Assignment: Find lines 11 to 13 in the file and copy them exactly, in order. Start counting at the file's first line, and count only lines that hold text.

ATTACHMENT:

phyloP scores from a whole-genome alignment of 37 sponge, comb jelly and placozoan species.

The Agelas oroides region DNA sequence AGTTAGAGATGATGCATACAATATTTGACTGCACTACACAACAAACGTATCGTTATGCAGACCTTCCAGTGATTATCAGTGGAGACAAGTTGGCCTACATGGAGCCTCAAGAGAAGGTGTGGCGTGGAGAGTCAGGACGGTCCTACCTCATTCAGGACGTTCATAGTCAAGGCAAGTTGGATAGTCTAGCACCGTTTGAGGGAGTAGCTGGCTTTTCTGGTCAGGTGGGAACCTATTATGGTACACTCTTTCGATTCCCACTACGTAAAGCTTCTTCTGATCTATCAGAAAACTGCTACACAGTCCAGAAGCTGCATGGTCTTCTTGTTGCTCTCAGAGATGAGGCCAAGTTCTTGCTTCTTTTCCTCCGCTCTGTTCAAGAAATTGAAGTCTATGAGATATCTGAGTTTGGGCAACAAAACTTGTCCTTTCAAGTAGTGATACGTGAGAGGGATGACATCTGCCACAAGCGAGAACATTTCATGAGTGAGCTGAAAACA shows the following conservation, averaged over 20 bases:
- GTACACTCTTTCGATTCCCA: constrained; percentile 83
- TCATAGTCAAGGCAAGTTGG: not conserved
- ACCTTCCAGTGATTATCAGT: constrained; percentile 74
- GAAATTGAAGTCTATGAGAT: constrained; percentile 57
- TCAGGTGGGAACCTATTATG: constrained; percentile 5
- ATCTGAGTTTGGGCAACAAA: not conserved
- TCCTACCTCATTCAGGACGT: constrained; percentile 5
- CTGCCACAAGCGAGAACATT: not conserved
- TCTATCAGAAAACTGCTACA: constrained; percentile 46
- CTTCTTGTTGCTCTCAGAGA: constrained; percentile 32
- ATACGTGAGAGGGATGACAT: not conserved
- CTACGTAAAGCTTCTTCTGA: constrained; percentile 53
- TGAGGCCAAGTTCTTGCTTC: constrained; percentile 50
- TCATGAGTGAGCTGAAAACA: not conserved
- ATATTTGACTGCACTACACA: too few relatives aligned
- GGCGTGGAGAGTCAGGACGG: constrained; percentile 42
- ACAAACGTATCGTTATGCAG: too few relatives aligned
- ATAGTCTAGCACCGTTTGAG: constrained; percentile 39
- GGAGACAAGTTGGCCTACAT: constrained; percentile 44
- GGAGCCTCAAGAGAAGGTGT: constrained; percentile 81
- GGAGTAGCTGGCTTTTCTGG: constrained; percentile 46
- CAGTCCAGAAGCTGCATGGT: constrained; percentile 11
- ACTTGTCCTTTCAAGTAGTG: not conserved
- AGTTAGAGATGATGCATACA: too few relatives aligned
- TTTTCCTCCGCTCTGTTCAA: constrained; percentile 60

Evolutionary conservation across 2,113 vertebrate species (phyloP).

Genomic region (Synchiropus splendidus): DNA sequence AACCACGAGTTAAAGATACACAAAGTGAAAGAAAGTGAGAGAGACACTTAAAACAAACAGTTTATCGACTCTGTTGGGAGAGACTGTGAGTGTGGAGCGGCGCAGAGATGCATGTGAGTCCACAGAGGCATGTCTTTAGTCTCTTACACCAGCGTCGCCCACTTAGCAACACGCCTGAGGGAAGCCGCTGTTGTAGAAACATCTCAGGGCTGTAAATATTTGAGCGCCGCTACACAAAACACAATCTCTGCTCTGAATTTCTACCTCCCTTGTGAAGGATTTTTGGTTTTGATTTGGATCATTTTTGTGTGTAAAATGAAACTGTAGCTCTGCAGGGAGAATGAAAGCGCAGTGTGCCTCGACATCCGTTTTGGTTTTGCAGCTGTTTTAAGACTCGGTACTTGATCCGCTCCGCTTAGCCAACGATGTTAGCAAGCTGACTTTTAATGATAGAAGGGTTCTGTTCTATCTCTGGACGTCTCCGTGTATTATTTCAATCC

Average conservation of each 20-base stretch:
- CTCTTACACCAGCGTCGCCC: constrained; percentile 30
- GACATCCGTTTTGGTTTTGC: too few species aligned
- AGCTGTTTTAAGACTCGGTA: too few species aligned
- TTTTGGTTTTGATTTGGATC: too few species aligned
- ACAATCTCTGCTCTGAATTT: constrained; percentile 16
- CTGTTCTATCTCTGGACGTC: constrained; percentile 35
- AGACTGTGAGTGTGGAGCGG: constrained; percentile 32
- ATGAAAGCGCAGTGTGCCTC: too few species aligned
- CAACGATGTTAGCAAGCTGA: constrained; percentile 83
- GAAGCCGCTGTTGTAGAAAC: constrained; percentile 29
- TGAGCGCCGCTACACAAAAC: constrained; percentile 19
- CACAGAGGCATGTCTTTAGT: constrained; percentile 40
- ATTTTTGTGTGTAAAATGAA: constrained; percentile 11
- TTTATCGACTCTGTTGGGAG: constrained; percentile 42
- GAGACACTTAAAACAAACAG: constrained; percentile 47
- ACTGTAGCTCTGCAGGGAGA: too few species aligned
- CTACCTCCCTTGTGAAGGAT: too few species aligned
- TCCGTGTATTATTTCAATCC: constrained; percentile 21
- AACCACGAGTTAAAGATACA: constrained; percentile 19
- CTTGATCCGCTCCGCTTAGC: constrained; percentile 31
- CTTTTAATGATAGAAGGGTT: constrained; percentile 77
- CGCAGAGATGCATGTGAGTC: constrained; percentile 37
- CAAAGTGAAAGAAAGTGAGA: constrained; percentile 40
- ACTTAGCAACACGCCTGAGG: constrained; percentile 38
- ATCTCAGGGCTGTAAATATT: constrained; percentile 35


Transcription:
- TCTATCAGAAAACTGCTACA: constrained; percentile 46
- CTTCTTGTTGCTCTCAGAGA: constrained; percentile 32
- ATACGTGAGAGGGATGACAT: not conserved